Two scientific takes — by Devinder Sharma and by Marcia Ishii-Eiteman — on Foresight’s Global Food & Farming Futures characterize it as a taxpayer-funded advertisement for the biotech industry which ignores the science proving GM crops do not increase yield, do increase the use of pesticides causing superweeds and other problems, and destroy farmer independence.
GMO apologists ignore science – again
By Marcia Ishii-Eiteman, PANNA
Britain’s Chief Scientist has come out trumpeting the need for genetically engineered (GE) crops to feed the world, and the UK media is falling all over itself with blaring headlines that echo this badly misinformed sentiment (see Guardian, Telegraph coverage).
The source of all the hullabaloo is the UK’s release this week of its mammoth Foresight report, Global Food and Farming Futures. Using the occasion to espouse what seems to be his personal opinion, Sir John Beddington- the Chief Scientist in question, argues that “It is very hard to see how it would be remotely sensible to justify not using new technologies such as GM. Just look at the problems that the world faces: water shortages and salination of existing water supplies, for example. GM crops should be able to deal with that.” “Should?” Is that the best you can do, Sir John?
In reality, after 25 years of research, no drought or salt-tolerant crops have yet been commercially developed, while yield declines, surging herbicide use, resistant superweeds, and a host of environmental-not to mention social-harms have been documented where GE crops have been planted. In contrast, ecologically resilient agroecological farming systems are known to perform well under the stressed conditions increasingly associated with climate change and water scarcity. For a scientist, Beddington does a remarkable job of ignoring the science.
So much hype
In truth, the UK report does not ever claim, as the newspapers and Beddington have, that “genetically modified crops are the key to human survival.” All it actually says is that “New technologies (such as the genetic modification of living organisms and the use of cloned livestock and nanotechnology) should not be excluded a priori on ethical or moral grounds.” But that sort of talk just puts people to sleep; it certainly doesn’t sell papers or keep industry happy.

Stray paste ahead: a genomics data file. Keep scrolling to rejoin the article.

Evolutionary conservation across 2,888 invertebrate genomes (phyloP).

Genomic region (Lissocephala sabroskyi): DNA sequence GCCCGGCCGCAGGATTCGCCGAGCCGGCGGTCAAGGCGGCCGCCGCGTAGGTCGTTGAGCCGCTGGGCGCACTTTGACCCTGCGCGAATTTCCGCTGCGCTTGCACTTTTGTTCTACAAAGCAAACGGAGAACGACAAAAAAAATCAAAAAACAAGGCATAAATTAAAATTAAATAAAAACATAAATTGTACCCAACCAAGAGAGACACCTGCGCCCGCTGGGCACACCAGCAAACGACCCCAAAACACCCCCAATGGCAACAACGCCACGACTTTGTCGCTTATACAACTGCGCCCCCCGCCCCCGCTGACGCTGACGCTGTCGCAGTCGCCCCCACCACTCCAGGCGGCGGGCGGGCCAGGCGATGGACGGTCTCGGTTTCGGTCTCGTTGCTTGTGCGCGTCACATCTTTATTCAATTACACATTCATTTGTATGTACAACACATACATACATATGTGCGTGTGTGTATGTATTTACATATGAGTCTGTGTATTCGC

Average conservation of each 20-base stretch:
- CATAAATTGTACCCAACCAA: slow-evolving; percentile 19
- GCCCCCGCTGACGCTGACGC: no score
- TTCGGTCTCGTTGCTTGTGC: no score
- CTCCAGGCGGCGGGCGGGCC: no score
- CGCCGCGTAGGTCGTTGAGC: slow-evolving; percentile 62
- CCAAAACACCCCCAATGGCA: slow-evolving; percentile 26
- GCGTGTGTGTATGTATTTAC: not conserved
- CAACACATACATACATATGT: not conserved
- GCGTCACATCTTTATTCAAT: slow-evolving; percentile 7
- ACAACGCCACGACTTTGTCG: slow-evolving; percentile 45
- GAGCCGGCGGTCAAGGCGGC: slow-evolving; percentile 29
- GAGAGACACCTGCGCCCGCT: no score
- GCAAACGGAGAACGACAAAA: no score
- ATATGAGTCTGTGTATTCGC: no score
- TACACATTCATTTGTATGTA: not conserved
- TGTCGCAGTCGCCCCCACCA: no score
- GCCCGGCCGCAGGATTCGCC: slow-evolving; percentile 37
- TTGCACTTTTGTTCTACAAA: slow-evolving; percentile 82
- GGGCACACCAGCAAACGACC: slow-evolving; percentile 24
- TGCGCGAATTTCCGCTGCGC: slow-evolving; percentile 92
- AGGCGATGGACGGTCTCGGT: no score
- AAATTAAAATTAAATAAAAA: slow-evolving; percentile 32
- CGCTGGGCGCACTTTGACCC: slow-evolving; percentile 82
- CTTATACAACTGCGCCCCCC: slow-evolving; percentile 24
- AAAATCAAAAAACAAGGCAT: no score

The BBC at least has shown a bit more journalistic integrity, avoiding the GE hype and keeping to the report’s main message, namely that “the food production system will need to be radically changed, not just to produce more food but to produce it sustainably.” I couldn’t agree more.
Unfortunately, despite the relevance of its main message, there’s still much that is missing from the report, as Indian journalist and policy analyst Devinder Sharma and UK organizations GM Freeze and the Soil Association explain. When asked by BBC for his opinion of the report, the UN Special Rapporteur on the Right to Food, Olivier de Schutter, politely exposed the flaws in the report and concluded:
“We should realize that the insistence on producing more food is one that often has not benefited the small farmers, the poor in the rural areas in developing countries…. The problem with GM crops is that the patents on these crops are [held] by a very small handful of corporations, who will capture a larger proportion of the end dollar of the food that the consumer buys. [This] creates a dependency for small farmers that is very problematic in the long term. It may not be sustainable for small-scale farmers to be hooked up to such technologies…. Investing in small-scale farming rather than investing in large-scale heavily mechanized plantations is really the path we should now radically espouse.”
Too bad the UK fell short of the mark this time. We usually expect greater vision from across the Atlantic.
Read full post at PANNA